It is a romantic idea, supposedly a shining and fabled example of humanity's great and yet latent capability, but this is all wrong. It is a myth, incommensurate with life, unachievable. If you were really going to die tomorrow, how could you "eat, drink, and be merry"?
My phobia draws this inconsistency into sharp contrast. Every time I fly, I am convinced - utterly and unconsciously - that I will die. I may as well see biblical visions of planes drenched in blood and licked by fire, for the way I react. It is an illegitimate fear, I know, unfounded and overblown, but this is the nature of phobias. They are not something one can be "talked out of." An airplane of any shape, size, make or age is, to me, nothing more than a guaranteed death, in true catastrophic, claustrophobic and no-heroes-no-survivors fashion. I am not, and perhaps will never be, well enough acquainted with my own mortality to be calm or reserved at this prospect. In the days, even weeks, leading up to a flight I must take, my brain attempts to do everything in its power to absolve me of this certain horrible fate. Considering that I should be "getting the most out of life" during these last few days only makes matters worse, because I am completely incapable of enjoying whatever I do. Everything is tainted with the stench of decay, as it were. I can in no way "eat, drink, and be merry" during these periods - I would vomit everything back up, my psyche so overwrought with fear that even watching others "be merry" becomes an insult.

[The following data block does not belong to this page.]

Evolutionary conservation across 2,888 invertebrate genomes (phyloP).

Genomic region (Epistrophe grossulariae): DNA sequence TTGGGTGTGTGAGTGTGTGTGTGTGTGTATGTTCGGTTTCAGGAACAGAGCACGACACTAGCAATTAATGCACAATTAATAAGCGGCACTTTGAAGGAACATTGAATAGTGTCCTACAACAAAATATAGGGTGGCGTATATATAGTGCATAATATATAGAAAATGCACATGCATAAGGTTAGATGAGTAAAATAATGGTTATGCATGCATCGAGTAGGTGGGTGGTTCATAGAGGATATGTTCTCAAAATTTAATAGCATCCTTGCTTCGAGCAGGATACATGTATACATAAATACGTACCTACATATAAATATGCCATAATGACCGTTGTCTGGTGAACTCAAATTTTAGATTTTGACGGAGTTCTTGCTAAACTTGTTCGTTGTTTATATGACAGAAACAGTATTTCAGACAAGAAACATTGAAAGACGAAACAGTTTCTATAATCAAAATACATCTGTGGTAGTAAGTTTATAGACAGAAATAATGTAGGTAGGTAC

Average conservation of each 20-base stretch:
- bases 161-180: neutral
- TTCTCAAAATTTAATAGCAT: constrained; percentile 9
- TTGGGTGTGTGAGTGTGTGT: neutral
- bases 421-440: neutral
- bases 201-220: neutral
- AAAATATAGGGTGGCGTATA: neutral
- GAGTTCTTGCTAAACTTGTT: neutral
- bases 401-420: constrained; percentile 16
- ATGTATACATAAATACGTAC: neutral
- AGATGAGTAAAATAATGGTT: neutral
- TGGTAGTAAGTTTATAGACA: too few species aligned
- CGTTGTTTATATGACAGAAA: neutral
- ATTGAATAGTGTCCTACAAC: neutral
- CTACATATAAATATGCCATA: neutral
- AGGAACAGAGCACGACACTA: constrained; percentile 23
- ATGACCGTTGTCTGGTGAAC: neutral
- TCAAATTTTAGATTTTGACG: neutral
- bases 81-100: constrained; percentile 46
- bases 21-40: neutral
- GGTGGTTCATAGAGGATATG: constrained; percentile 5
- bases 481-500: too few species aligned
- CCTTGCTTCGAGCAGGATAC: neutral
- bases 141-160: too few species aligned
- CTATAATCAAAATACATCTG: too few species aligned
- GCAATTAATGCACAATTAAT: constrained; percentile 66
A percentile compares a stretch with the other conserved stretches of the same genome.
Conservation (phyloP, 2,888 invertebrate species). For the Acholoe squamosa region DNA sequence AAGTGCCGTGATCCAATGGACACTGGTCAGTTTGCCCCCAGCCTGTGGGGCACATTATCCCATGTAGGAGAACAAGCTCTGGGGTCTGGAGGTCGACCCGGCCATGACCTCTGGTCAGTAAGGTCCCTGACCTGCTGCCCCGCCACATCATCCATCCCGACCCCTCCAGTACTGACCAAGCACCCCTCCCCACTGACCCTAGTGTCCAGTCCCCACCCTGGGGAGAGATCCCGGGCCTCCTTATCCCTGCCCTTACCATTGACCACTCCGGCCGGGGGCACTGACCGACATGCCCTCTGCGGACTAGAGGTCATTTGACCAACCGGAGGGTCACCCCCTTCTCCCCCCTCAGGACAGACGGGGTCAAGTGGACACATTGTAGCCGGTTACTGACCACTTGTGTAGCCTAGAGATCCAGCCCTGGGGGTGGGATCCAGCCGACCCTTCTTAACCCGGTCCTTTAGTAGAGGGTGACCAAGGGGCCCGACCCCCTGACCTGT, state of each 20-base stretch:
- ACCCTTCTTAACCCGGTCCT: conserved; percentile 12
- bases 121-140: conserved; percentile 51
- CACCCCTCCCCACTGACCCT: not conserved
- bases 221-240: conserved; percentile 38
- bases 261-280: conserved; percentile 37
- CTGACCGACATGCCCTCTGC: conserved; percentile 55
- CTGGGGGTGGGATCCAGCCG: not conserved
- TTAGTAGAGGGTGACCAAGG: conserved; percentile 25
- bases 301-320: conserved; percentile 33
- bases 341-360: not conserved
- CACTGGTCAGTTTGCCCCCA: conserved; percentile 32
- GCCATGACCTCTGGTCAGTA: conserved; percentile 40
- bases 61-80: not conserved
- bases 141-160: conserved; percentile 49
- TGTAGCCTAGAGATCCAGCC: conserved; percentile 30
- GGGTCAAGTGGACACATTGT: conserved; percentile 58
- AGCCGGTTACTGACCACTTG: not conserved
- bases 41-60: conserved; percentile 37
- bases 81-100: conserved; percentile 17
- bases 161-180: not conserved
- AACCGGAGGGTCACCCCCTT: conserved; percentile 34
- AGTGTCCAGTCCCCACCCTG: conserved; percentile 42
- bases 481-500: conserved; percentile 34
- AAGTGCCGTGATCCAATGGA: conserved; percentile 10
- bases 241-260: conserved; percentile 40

If this was your last day to live, would you be satiated simply by doing whatever those things are that you enjoy? Or would it admittedly be more frantic? If you were sick, would you let it stop you? Would you bother to sleep? Could you afford to waste time traveling to some favorite destination? Would you allow your self-seeking behavior to harm others?
I think that, ultimately, the reason the question is nonsense is because it is already implied; in asking it, we force it to the forefront, the same way a phobia does. In making the question too important, we make the answers irrational. Deep down in our most ancient memories, we know, as does every living thing, that tomorrow may be our last. That fact is the framework within which we were all built, the code in which we are all written, the boundary conditions to our mathematical solution. Applying extra boundary conditions (by asking the question again) creates nonsensical solutions (in forcing us to "live" as though we weren't already living).
In two days' time, I fly out to the US, and though I desperately need what awaits me on the other side, the fact that I must travel there by plane prevents me from looking forward to it. And so, oddly enough, it is this phobia - ultimately, a fear of dying - which prevents me from truly living.